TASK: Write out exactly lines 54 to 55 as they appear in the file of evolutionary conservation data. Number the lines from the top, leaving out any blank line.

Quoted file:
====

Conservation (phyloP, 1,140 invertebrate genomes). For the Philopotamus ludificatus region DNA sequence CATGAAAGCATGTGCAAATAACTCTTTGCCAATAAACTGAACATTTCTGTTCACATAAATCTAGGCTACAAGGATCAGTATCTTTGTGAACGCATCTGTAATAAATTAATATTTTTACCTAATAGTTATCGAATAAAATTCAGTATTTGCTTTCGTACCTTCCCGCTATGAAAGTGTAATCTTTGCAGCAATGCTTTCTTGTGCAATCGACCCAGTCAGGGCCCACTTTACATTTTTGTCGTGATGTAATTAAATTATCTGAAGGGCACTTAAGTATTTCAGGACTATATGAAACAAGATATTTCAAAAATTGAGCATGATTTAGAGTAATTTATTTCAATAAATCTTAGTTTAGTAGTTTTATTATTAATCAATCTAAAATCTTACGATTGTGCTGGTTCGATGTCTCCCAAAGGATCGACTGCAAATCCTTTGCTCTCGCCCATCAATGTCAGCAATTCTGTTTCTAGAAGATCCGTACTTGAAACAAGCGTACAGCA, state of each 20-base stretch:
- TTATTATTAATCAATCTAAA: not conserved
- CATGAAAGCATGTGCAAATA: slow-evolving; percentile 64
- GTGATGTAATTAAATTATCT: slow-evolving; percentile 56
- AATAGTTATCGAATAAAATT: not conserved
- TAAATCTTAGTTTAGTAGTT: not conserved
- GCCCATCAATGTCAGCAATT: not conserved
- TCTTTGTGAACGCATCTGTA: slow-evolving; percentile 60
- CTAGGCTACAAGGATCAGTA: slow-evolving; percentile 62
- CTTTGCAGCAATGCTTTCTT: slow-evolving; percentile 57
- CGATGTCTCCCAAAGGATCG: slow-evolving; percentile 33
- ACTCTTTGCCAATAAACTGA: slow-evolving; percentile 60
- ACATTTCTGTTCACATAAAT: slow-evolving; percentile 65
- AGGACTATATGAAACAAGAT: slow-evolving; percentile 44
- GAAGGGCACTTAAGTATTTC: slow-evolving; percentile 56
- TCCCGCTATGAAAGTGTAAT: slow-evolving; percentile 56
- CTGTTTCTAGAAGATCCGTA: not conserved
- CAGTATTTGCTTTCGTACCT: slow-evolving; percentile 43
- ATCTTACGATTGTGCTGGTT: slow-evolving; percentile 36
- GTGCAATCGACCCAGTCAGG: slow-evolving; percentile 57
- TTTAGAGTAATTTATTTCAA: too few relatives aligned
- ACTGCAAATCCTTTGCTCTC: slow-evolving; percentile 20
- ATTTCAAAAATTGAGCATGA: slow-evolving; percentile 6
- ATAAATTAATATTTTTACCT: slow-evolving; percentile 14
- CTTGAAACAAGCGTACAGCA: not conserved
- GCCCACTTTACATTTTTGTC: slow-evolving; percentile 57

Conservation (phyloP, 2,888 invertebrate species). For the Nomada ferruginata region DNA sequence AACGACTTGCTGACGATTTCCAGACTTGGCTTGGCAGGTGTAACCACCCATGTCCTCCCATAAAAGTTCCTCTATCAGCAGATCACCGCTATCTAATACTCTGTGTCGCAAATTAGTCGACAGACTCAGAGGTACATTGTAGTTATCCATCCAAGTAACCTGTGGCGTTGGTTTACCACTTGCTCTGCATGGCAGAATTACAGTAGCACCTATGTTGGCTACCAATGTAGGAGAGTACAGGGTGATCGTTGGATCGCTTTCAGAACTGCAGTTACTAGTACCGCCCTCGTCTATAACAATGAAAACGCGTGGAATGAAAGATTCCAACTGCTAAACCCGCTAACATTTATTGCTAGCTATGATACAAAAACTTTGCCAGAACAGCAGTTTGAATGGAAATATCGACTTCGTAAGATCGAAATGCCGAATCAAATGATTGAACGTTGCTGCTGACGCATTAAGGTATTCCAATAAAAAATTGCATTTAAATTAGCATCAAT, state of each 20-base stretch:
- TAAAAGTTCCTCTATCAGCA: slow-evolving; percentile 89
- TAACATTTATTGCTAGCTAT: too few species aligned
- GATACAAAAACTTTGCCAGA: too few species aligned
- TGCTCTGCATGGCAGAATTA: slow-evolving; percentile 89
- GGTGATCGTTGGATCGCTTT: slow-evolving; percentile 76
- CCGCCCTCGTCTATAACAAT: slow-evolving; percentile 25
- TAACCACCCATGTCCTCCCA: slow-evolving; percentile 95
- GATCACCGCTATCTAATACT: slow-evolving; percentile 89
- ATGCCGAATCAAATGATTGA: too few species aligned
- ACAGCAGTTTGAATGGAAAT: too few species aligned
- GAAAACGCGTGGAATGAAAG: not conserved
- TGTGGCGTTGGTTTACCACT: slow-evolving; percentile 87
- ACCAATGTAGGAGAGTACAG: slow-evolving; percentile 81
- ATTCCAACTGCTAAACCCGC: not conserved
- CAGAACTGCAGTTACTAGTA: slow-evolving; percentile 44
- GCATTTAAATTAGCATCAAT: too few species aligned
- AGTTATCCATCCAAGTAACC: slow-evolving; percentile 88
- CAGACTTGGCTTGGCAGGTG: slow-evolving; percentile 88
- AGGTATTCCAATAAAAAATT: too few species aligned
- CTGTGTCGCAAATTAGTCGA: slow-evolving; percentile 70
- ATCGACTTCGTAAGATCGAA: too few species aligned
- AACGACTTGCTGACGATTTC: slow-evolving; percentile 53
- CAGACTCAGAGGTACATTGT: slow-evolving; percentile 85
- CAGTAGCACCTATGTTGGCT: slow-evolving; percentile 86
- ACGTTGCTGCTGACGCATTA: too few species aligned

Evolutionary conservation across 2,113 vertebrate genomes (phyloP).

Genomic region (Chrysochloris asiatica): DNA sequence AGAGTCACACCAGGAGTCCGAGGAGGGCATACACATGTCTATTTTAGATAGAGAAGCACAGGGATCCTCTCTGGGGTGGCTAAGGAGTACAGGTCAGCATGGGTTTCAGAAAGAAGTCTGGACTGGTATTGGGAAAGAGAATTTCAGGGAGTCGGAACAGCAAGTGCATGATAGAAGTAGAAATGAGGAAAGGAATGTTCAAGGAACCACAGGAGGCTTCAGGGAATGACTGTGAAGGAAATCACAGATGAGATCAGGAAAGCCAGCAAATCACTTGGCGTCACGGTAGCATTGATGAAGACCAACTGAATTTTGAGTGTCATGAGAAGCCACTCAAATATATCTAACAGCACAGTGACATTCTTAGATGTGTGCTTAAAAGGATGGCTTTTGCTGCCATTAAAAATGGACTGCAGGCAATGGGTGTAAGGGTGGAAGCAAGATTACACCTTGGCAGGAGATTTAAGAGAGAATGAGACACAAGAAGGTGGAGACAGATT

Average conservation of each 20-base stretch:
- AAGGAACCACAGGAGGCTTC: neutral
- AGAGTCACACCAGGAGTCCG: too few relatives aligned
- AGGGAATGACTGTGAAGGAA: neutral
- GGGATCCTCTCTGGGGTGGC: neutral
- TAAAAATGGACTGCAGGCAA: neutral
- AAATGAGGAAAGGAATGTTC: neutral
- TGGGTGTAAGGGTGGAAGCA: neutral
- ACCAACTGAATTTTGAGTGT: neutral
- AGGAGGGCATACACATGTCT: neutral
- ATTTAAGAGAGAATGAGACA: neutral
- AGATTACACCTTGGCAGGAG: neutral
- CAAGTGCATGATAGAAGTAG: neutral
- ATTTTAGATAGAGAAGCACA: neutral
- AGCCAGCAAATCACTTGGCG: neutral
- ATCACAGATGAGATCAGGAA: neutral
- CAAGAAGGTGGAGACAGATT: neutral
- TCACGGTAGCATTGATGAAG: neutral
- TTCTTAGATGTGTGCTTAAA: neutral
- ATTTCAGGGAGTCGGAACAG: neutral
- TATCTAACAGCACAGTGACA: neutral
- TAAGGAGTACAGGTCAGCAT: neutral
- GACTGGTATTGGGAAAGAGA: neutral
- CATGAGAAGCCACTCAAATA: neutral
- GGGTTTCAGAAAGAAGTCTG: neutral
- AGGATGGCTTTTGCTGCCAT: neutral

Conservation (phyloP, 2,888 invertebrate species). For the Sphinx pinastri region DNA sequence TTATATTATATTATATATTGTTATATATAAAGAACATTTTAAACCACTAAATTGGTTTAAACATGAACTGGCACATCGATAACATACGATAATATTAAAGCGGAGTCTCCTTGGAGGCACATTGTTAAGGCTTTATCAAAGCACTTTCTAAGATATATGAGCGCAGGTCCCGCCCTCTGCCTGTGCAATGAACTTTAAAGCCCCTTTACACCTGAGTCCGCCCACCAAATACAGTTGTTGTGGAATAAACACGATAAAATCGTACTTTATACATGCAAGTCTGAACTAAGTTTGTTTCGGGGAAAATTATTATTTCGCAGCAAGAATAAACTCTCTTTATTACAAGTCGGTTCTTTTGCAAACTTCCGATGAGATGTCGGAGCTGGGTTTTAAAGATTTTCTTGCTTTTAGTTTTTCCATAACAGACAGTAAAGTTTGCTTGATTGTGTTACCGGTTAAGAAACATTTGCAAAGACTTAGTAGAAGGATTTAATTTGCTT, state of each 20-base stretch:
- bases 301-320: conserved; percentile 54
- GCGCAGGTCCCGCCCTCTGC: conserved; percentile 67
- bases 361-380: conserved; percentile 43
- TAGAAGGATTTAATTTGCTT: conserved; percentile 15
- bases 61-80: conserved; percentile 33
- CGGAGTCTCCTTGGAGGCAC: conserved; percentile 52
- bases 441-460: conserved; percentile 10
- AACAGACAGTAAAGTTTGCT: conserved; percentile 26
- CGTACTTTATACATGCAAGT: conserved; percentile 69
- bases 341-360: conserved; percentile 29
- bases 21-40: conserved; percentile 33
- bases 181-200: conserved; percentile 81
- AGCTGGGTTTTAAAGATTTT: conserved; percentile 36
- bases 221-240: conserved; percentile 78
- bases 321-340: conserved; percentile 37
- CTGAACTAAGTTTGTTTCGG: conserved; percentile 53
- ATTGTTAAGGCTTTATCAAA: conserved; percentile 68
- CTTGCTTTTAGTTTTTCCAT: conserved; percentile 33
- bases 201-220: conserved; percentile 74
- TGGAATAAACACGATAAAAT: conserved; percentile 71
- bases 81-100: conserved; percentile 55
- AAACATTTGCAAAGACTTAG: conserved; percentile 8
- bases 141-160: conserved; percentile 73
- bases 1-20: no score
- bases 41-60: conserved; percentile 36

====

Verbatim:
Genomic region (Chrysochloris asiatica): DNA sequence AGAGTCACACCAGGAGTCCGAGGAGGGCATACACATGTCTATTTTAGATAGAGAAGCACAGGGATCCTCTCTGGGGTGGCTAAGGAGTACAGGTCAGCATGGGTTTCAGAAAGAAGTCTGGACTGGTATTGGGAAAGAGAATTTCAGGGAGTCGGAACAGCAAGTGCATGATAGAAGTAGAAATGAGGAAAGGAATGTTCAAGGAACCACAGGAGGCTTCAGGGAATGACTGTGAAGGAAATCACAGATGAGATCAGGAAAGCCAGCAAATCACTTGGCGTCACGGTAGCATTGATGAAGACCAACTGAATTTTGAGTGTCATGAGAAGCCACTCAAATATATCTAACAGCACAGTGACATTCTTAGATGTGTGCTTAAAAGGATGGCTTTTGCTGCCATTAAAAATGGACTGCAGGCAATGGGTGTAAGGGTGGAAGCAAGATTACACCTTGGCAGGAGATTTAAGAGAGAATGAGACACAAGAAGGTGGAGACAGATT

Average conservation of each 20-base stretch: